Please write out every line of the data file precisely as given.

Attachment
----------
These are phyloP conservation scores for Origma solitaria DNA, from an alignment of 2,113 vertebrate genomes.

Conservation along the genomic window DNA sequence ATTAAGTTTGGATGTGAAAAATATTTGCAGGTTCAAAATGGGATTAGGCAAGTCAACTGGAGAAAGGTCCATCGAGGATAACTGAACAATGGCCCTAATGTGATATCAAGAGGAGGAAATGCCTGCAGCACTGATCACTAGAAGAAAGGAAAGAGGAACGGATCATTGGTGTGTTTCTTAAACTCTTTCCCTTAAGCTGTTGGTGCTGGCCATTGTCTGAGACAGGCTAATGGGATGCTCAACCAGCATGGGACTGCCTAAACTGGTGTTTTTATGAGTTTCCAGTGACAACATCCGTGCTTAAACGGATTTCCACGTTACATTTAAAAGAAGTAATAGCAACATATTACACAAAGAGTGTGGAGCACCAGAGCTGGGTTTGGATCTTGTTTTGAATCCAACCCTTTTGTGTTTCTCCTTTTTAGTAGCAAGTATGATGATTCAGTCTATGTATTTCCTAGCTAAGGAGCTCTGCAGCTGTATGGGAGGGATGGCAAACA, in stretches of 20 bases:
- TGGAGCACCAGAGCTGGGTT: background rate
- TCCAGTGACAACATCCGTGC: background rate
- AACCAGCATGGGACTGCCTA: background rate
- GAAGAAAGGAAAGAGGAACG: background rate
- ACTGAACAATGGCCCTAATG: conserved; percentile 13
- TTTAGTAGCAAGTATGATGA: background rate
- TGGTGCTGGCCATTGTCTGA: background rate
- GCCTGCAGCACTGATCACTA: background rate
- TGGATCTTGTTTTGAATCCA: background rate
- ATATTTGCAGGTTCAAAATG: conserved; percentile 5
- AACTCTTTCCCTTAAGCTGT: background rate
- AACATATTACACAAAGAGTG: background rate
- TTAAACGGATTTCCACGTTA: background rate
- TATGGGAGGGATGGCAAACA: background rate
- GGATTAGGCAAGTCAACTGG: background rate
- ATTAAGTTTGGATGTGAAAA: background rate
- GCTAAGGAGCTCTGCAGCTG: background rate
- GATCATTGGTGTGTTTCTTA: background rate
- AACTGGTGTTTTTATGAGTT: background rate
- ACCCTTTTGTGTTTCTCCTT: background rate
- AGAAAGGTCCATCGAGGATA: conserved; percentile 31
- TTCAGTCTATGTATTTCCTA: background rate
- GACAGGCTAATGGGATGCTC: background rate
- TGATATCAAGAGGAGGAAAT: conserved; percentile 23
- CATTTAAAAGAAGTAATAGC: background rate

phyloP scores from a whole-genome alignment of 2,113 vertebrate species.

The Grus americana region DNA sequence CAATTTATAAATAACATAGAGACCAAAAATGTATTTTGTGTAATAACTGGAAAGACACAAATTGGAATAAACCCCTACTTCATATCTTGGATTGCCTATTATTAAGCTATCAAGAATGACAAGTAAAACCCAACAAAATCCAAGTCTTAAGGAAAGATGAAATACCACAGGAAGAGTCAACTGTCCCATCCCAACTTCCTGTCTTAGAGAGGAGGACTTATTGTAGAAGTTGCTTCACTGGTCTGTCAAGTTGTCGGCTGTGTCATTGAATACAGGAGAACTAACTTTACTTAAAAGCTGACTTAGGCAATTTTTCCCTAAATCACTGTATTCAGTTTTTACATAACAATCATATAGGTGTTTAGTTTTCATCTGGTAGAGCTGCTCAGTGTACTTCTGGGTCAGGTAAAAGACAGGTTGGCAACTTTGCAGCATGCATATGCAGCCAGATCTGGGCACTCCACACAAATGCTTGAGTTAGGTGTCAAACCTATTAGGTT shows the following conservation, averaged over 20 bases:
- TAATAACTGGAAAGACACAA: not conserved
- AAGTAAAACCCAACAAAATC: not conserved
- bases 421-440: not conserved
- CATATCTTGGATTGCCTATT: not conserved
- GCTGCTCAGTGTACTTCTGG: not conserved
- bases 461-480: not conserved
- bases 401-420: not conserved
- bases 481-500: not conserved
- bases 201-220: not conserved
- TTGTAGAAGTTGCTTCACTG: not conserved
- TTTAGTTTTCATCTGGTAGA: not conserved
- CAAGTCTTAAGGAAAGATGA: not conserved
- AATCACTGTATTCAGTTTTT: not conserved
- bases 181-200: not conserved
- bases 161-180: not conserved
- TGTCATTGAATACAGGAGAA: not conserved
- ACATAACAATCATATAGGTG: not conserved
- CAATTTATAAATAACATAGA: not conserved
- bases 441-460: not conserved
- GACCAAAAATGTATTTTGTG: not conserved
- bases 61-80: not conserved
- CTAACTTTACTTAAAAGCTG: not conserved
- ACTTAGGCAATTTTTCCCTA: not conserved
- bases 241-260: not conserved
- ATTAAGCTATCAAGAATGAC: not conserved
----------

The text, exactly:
These are phyloP conservation scores for Origma solitaria DNA, from an alignment of 2,113 vertebrate genomes.

Conservation along the genomic window DNA sequence ATTAAGTTTGGATGTGAAAAATATTTGCAGGTTCAAAATGGGATTAGGCAAGTCAACTGGAGAAAGGTCCATCGAGGATAACTGAACAATGGCCCTAATGTGATATCAAGAGGAGGAAATGCCTGCAGCACTGATCACTAGAAGAAAGGAAAGAGGAACGGATCATTGGTGTGTTTCTTAAACTCTTTCCCTTAAGCTGTTGGTGCTGGCCATTGTCTGAGACAGGCTAATGGGATGCTCAACCAGCATGGGACTGCCTAAACTGGTGTTTTTATGAGTTTCCAGTGACAACATCCGTGCTTAAACGGATTTCCACGTTACATTTAAAAGAAGTAATAGCAACATATTACACAAAGAGTGTGGAGCACCAGAGCTGGGTTTGGATCTTGTTTTGAATCCAACCCTTTTGTGTTTCTCCTTTTTAGTAGCAAGTATGATGATTCAGTCTATGTATTTCCTAGCTAAGGAGCTCTGCAGCTGTATGGGAGGGATGGCAAACA, in stretches of 20 bases:
- TGGAGCACCAGAGCTGGGTT: background rate
- TCCAGTGACAACATCCGTGC: background rate
- AACCAGCATGGGACTGCCTA: background rate
- GAAGAAAGGAAAGAGGAACG: background rate
- ACTGAACAATGGCCCTAATG: conserved; percentile 13
- TTTAGTAGCAAGTATGATGA: background rate
- TGGTGCTGGCCATTGTCTGA: background rate
- GCCTGCAGCACTGATCACTA: background rate
- TGGATCTTGTTTTGAATCCA: background rate
- ATATTTGCAGGTTCAAAATG: conserved; percentile 5
- AACTCTTTCCCTTAAGCTGT: background rate
- AACATATTACACAAAGAGTG: background rate
- TTAAACGGATTTCCACGTTA: background rate
- TATGGGAGGGATGGCAAACA: background rate
- GGATTAGGCAAGTCAACTGG: background rate
- ATTAAGTTTGGATGTGAAAA: background rate
- GCTAAGGAGCTCTGCAGCTG: background rate
- GATCATTGGTGTGTTTCTTA: background rate
- AACTGGTGTTTTTATGAGTT: background rate
- ACCCTTTTGTGTTTCTCCTT: background rate
- AGAAAGGTCCATCGAGGATA: conserved; percentile 31
- TTCAGTCTATGTATTTCCTA: background rate
- GACAGGCTAATGGGATGCTC: background rate
- TGATATCAAGAGGAGGAAAT: conserved; percentile 23
- CATTTAAAAGAAGTAATAGC: background rate

phyloP scores from a whole-genome alignment of 2,113 vertebrate species.

The Grus americana region DNA sequence CAATTTATAAATAACATAGAGACCAAAAATGTATTTTGTGTAATAACTGGAAAGACACAAATTGGAATAAACCCCTACTTCATATCTTGGATTGCCTATTATTAAGCTATCAAGAATGACAAGTAAAACCCAACAAAATCCAAGTCTTAAGGAAAGATGAAATACCACAGGAAGAGTCAACTGTCCCATCCCAACTTCCTGTCTTAGAGAGGAGGACTTATTGTAGAAGTTGCTTCACTGGTCTGTCAAGTTGTCGGCTGTGTCATTGAATACAGGAGAACTAACTTTACTTAAAAGCTGACTTAGGCAATTTTTCCCTAAATCACTGTATTCAGTTTTTACATAACAATCATATAGGTGTTTAGTTTTCATCTGGTAGAGCTGCTCAGTGTACTTCTGGGTCAGGTAAAAGACAGGTTGGCAACTTTGCAGCATGCATATGCAGCCAGATCTGGGCACTCCACACAAATGCTTGAGTTAGGTGTCAAACCTATTAGGTT shows the following conservation, averaged over 20 bases:
- TAATAACTGGAAAGACACAA: not conserved
- AAGTAAAACCCAACAAAATC: not conserved
- bases 421-440: not conserved
- CATATCTTGGATTGCCTATT: not conserved
- GCTGCTCAGTGTACTTCTGG: not conserved
- bases 461-480: not conserved
- bases 401-420: not conserved
- bases 481-500: not conserved
- bases 201-220: not conserved
- TTGTAGAAGTTGCTTCACTG: not conserved
- TTTAGTTTTCATCTGGTAGA: not conserved
- CAAGTCTTAAGGAAAGATGA: not conserved
- AATCACTGTATTCAGTTTTT: not conserved
- bases 181-200: not conserved
- bases 161-180: not conserved
- TGTCATTGAATACAGGAGAA: not conserved
- ACATAACAATCATATAGGTG: not conserved
- CAATTTATAAATAACATAGA: not conserved
- bases 441-460: not conserved
- GACCAAAAATGTATTTTGTG: not conserved
- bases 61-80: not conserved
- CTAACTTTACTTAAAAGCTG: not conserved
- ACTTAGGCAATTTTTCCCTA: not conserved
- bases 241-260: not conserved
- ATTAAGCTATCAAGAATGAC: not conserved